• Forgetting what the negative sign and the little snowflake look like on my car dash display
  • Hanging out with my mom on a regular basis, which I haven’t been able to do since high school
  • Our newish mattress already down there.  If you can be in love with a thing, I should be engaged to it.  Especially since I bought my current one (here) in 1997.  Although, that’s not as old as the one in our guest bedroom at the new house.  That one is as old as this NBC logo:IMG_0629
  • My super stove in my new-to-me, ready-to-be-organized, hugest-kitchen-I’ve-ever-had:IMG_0816
  • A… slower… pace…
  • This:DSC00489
  • A real, live, breathing partner who has promised to do all the dishes.  Maybe that should be in our vows…
  • Not hearing sirens every freakin’ night and — Were those gunshots?  I think those were gunshots…
  • Sweet tea everywhere
  • Sunshine:ferry ride

Purging

I have a new thing on my to-do list every weekend: purging.  That is, getting rid of stuff that will not make the move with us.  While we are technically moving to a bigger house, we still have to get rid of the unnecessary stuff that we have collected over the three years we have lived here (and some of it much, much longer).

I don’t want to leave all of it for late spring – it would be too monumental a task.  I make it sound like I am a hoarder, which I’m not (although The Man thinks I am).  We just have a basement with stuff in every closet, and The Boy has way too many toys (thanks to all of the many people who love and spoil him).  We’ll be having a garage sale in the spring, but I will also donate whatever I can.  It just needs to be gone.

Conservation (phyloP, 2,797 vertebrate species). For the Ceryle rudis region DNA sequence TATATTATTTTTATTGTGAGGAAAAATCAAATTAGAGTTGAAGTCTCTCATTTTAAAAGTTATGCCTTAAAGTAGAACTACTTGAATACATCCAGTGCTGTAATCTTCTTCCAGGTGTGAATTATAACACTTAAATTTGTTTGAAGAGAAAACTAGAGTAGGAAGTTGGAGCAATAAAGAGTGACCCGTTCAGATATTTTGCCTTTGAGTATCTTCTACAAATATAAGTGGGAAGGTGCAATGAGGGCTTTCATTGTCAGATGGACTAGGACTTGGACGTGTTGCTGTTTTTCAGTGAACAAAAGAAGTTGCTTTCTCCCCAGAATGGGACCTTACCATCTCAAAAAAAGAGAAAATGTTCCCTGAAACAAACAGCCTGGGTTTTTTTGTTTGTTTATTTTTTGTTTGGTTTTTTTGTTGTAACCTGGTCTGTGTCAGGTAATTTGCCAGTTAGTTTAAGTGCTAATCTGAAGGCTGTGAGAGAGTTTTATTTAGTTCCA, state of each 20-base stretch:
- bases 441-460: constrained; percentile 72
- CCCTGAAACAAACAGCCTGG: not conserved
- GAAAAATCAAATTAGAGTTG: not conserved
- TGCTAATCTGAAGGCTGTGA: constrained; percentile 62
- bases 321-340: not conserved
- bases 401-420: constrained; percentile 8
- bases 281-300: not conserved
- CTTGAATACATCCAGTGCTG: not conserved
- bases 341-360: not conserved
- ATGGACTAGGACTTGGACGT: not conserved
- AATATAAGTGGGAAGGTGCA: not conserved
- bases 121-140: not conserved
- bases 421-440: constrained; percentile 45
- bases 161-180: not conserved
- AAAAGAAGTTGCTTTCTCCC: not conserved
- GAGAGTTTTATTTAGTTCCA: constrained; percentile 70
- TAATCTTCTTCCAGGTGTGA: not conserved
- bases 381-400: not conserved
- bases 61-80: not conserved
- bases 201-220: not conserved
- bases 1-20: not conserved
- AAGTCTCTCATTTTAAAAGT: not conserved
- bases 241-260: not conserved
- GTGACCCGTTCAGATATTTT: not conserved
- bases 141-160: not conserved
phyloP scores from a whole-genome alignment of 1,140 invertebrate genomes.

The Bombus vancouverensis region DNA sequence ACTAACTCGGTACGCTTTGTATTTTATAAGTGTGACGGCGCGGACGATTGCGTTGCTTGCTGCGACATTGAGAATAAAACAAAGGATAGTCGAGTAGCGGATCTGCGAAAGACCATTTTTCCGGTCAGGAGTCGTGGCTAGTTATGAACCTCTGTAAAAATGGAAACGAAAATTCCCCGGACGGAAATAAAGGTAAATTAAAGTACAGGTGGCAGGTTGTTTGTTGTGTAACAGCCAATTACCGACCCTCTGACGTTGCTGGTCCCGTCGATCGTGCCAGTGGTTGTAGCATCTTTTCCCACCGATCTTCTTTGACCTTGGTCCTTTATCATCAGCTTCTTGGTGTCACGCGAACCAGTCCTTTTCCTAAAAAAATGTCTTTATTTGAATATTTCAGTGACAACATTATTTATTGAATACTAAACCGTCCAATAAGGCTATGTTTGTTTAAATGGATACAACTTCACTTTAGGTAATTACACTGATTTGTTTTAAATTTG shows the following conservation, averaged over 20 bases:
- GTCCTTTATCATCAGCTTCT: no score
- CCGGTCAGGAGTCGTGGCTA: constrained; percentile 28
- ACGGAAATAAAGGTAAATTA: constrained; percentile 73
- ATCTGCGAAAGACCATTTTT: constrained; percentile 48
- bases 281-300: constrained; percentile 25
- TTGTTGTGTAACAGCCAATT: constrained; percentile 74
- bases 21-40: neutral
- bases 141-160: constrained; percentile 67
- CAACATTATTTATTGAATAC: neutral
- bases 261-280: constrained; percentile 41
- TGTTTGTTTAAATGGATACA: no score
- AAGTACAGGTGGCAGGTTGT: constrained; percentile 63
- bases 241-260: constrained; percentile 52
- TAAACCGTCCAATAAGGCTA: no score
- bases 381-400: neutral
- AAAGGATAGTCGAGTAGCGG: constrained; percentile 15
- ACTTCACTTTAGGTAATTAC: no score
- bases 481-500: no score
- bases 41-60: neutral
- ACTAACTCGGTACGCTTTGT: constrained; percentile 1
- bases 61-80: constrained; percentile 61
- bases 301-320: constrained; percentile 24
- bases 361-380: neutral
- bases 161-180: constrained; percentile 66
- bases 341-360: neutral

Moving boxes

I’m leaving the toys for last, because as you may have experienced, kids with autism tend to not want to give up their things, even if they haven’t used or played with them in six years.  One has to be a bit sneaky at times, and even then it can come back to bite you (“Mom!!!  I can’t find that green egg-shaped timer I had when I was four!  Where IS it???”).

Today, I will turn to my own closets, which I do about every three months or so.  But this time will be more critical, and I am in the right mood to rid myself of stuff that I will not wear again.

I think I’ll save the basement closets for next weekend…

Yes, We Are Moving

Our empty dining room in the new house...I did the mental math the other day, and it is only about six months away… Yikes!  I have so much to do.  It seemed like so far away for so long, that now I actually have to get out the planner and start penciling some stuff in!  I can’t believe it!  There are so many things we have to do like have a huge garage/Craigslist sale (which will basically entail a whole house inventory, and lots and lost of decisions), meet/talk with the autism society liaison where we’re headed so I can make some plans for The Boy, not only for school, but also for the summer, work on my transition plans for The Boy (including making a “Big Move Book” for him), and then the long list of actual moving details…

The last time I moved between states, I was four years old, so I wasn’t so involved with the details.  Now I have pesky things like a driver’s license and bank accounts that will need to be switched.

Oh, and there’s that small detail about employment…

And health insurance…

I think I’ll get right on this…

In January.